Southern Cross Health Society recently held its fourth annual BeingWell conference at Auckland Aotea Centre, helping business leaders navigate employee wellbeing and safeguard a healthy workforce.
The more than 500 attendees heard from speakers about creating a company culture of wellbeing, the value of investing in wellness, mental health and the needs of a new generation in the workforce.
The health insurer stated that as awareness grows around a culture of health leading to a healthy culture, employers are increasingly focused on supporting employees with their health and wellbeing.
Southern Cross Health Society CEO, Nick Astwick, says they launched the BeingWell conference in 2016 because they wanted to be at the forefront of driving the step-change in workplace wellbeing in New Zealand.
“We have since engaged almost 2,000 business leaders in this forum, and I think we’re now maturing as a nation and seeing a real shift in the culture around health and wellbeing in the workplace.
“What’s good for employees is very often good for business…”
“What’s good for employees is very often good for business, and organisation are starting to focus on helping their people flourish. It’s great to see evidence of more businesses wanting to make positive impacts on the health and wellbeing of their people but there is always room for improvement,” says Astwick.
In August, Southern Cross released the 2019 Workplace Wellness Report in conjunction with BusinessNZ, which found that absenteeism is on the rise at an annual cost of $1.79bn to businesses, in part due to an increase of employees going home sick.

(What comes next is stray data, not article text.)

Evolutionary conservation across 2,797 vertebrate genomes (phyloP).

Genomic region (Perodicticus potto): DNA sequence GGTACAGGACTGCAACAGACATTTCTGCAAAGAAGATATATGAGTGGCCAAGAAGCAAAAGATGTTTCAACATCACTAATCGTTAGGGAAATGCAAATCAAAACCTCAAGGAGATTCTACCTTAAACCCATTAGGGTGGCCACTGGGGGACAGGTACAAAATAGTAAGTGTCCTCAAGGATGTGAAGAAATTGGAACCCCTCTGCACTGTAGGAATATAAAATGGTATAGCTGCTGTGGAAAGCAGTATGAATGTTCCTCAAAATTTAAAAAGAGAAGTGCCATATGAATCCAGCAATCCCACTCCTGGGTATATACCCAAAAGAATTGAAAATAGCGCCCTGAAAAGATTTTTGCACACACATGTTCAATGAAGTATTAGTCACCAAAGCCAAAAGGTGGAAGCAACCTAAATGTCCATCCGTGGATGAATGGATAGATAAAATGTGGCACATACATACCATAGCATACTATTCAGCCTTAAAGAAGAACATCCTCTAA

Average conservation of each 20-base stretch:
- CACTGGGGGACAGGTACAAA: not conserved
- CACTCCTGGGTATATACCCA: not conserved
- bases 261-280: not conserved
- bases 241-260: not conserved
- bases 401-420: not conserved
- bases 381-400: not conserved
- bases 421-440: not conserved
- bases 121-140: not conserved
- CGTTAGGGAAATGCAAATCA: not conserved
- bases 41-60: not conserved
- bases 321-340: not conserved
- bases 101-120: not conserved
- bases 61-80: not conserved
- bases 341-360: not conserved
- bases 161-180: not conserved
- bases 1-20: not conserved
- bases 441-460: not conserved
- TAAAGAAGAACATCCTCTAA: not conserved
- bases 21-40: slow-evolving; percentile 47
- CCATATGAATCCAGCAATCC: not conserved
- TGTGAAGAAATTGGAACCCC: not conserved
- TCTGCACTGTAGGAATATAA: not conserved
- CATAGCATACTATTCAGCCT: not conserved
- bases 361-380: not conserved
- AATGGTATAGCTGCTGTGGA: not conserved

It also revealed a net 23.5 percent of businesses surveyed reported an increase in general stress experienced by staff.
However the research also showed that 35 percent of staff are likely to turn up to work despite being sick – that’s down from 49 percent in 2012, and is now at its lowest point since the survey began.
“Positive indicators like this are heartening but it is vital that we keep these conversations top of mind,” said Astwick.
The international keynote speaker, Ryan Picarella, says that healthy employees are fundamental to the success of any business and are critical to maintaining a company’s financial well-being and long-term viability.
“Traditionally employers didn’t feel responsible for supporting their workforce through personal problems such as financial stress or relationship breakdowns, despite the impact this may have had on productivity,” said Picarella.
“But now we are realising that home-stress impacts work performance and work-stress impacts wellbeing at home. The lines are becoming blurred. Organisations that look at employee wellbeing more holistically rather than as two separate parts – home life and work life – will gain the most commercial benefit,” he said.